Activities of chapters of the Ku Klux Klan in Colorado during the 1920s differed from contemporary analogues in the South. While the Klan in the South was primarily concerned with terrorizing Blacks, “knights” in Colorado were more concerned with consolidating political power and restoring “order.” In a letter addressed to Rev. Gus Ramage in April of 1923, Klan leaders made their position clear, stating, “We are a Christian militant organization and are ever ready to stand behind the Protestant Church as long as it remains Protestant. We are not Anti-Catholic, Anti-Jew, Anti-Negro, or Anti-anything, but are PRO-AMERICAN.”[18] The Klan in Colorado understood that the radical racism it shared with white supremacists across the old Confederacy needed to find expression different from that of its Southern counterpart. The Colorado Klan adapted to regional social and political constructs by masking its racism in nationalistic rhetoric. This rhetorical reframing was nothing new. European settlers had used nationalist rhetoric to justify the genocide and relocation of Native Americans. In the 1970’s President Nixon would make a comparable rhetorical move when he appealed to the “silent majority” of Americans who opposed “radical” social change and the Civil Rights Movement. Nationalism and racism often appear hand in hand in American history.[19]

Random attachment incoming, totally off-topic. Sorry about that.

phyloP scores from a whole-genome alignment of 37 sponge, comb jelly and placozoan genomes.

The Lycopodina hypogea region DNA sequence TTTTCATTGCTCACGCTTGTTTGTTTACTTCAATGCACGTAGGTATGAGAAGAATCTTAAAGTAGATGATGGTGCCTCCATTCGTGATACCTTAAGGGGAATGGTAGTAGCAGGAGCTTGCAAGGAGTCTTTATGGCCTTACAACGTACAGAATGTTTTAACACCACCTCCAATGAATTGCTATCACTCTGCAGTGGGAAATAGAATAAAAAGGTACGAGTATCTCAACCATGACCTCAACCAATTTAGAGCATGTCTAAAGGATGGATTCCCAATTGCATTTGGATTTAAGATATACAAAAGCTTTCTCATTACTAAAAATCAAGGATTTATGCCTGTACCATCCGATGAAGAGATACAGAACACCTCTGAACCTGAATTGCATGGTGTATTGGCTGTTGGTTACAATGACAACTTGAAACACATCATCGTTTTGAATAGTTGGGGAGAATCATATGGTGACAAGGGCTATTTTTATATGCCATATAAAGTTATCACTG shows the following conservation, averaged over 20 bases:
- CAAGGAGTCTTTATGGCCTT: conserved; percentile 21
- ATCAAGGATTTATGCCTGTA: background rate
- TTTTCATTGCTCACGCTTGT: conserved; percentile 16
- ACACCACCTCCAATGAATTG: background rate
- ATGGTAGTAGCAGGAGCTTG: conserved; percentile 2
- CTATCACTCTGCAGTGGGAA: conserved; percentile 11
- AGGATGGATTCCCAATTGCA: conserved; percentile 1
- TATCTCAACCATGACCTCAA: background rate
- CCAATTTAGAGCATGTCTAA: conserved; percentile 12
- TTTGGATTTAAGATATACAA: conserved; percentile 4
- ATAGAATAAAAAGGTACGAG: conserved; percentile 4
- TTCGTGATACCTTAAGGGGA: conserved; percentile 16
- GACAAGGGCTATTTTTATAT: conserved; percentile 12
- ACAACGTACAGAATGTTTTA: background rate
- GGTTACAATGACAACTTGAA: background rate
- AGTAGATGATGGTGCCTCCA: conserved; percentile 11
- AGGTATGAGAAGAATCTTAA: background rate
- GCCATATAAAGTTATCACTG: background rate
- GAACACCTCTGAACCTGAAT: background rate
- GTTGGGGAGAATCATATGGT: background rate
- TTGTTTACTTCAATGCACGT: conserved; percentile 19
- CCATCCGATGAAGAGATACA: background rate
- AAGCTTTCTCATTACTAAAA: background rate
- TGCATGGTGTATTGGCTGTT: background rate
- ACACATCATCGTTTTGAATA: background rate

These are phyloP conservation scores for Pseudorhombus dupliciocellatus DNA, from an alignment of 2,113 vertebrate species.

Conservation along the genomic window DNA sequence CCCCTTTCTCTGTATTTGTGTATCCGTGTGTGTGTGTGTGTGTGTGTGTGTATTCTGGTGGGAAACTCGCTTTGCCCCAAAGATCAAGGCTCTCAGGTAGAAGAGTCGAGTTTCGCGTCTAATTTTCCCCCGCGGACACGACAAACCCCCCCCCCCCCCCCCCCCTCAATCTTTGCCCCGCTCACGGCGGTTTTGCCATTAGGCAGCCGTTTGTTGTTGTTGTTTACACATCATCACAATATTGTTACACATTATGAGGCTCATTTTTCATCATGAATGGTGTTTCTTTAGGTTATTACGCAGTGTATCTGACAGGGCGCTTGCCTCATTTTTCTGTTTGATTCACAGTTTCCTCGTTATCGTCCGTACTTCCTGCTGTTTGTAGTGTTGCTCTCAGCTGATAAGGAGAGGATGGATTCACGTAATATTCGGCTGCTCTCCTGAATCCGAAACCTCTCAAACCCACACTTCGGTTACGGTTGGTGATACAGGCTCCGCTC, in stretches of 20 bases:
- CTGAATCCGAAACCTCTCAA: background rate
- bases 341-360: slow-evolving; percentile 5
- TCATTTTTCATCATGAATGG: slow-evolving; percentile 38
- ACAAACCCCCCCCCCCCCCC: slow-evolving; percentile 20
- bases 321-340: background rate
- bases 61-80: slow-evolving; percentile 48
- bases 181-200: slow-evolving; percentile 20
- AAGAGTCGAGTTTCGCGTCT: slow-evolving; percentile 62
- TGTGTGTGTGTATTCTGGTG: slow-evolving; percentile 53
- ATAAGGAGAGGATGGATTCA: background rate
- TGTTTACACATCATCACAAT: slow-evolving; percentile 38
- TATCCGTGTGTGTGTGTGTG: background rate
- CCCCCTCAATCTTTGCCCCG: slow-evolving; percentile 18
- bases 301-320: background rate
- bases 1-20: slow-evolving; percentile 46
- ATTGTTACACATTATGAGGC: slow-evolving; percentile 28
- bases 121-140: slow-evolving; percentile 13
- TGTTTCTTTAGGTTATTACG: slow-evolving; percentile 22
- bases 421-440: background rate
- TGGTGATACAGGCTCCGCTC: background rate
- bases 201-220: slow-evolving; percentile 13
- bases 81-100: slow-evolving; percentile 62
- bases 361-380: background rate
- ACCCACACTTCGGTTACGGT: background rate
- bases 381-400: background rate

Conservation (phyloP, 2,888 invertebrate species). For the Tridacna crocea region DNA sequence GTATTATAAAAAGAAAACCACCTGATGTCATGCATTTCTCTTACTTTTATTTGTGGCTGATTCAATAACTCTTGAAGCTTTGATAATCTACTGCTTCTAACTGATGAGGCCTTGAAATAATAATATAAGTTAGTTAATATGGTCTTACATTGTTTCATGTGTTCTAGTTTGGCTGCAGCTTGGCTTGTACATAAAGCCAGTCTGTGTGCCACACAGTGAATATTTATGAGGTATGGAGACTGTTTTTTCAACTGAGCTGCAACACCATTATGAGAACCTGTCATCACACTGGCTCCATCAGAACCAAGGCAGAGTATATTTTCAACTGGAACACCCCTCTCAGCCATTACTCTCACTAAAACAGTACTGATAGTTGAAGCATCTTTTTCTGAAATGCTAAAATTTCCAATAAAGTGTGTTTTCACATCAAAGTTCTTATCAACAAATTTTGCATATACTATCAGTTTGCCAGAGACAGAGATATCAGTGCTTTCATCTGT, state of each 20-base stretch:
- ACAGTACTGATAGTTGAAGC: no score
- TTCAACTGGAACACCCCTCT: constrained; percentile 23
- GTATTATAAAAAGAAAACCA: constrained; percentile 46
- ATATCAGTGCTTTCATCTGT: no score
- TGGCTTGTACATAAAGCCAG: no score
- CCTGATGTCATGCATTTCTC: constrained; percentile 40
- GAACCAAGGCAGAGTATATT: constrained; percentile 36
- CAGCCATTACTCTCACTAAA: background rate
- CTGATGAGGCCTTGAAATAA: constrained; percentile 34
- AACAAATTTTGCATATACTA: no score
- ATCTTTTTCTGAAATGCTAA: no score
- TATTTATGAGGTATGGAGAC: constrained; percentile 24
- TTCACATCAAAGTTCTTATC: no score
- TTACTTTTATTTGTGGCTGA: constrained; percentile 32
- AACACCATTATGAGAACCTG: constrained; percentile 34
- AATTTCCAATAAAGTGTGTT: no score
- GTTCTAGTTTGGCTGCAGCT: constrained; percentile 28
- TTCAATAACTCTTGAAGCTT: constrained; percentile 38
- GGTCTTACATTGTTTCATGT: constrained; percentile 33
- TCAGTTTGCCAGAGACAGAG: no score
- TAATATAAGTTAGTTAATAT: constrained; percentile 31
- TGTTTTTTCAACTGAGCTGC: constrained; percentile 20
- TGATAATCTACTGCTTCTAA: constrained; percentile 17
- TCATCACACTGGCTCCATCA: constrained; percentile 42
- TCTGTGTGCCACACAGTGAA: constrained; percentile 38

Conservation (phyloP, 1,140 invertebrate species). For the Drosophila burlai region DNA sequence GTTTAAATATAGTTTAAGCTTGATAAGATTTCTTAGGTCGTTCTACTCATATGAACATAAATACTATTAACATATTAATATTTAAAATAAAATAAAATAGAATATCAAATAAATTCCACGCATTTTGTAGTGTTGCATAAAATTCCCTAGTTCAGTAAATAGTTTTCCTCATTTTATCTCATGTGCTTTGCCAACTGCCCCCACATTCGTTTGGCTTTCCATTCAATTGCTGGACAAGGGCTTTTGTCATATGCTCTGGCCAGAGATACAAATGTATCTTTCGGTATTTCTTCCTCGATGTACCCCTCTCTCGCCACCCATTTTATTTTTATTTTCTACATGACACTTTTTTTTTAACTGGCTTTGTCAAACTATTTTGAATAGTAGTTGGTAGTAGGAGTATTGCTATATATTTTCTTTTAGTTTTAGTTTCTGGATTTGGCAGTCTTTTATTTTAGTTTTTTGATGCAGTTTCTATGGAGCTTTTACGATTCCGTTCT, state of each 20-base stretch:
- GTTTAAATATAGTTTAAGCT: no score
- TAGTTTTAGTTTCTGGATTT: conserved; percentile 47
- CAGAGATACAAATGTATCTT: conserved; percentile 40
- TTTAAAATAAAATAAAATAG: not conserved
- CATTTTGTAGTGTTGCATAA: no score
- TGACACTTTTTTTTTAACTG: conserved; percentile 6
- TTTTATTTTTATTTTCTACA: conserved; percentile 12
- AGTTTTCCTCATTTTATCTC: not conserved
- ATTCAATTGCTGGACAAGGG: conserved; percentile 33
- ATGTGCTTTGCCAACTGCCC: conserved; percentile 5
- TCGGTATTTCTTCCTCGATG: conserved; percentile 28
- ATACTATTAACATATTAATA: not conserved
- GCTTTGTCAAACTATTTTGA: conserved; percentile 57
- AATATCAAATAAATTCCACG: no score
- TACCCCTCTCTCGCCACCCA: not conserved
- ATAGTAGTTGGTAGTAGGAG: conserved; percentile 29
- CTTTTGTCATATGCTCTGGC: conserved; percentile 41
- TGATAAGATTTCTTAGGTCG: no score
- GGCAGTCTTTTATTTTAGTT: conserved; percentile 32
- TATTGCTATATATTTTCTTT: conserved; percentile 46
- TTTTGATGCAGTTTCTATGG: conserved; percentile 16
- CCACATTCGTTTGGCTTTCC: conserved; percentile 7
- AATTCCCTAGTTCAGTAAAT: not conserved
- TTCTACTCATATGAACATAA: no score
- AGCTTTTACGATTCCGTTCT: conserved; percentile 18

Meanwhile, as the Klan held political power in Colorado between 1924 and 1928, the Colorado State Penitentiary correspondingly incarcerated a high number of immigrants and Catholics. The Twenty-Fifth Biennial Wardens Report (1925-1926) shows that over thirty-nine percent of the total prison population was Catholic.[20] The prior census had not provided data on religious affiliations, but it is well known that Protestants greatly outnumbered Catholics in Colorado at this time. Immigrants accounted for only 12.7 percent of Colorado’s total population in 1920, yet they made up twenty-one percent of CSP’s inmate population.[21] The ethnic group of immigrants most likely to be incarcerated was Mexican. While Mexicans accounted for only 9.2 percent of Colorado’s total immigrant population, they nonetheless made up forty-six percent of CSP’s immigrant prison population. From 1927 to 1928, the warden’s report similarly shows that the prisoner population was over thirty-six percent Catholic and over seventeen percent minorities (fifty-two percent Mexican and fourteen percent Italian).[22]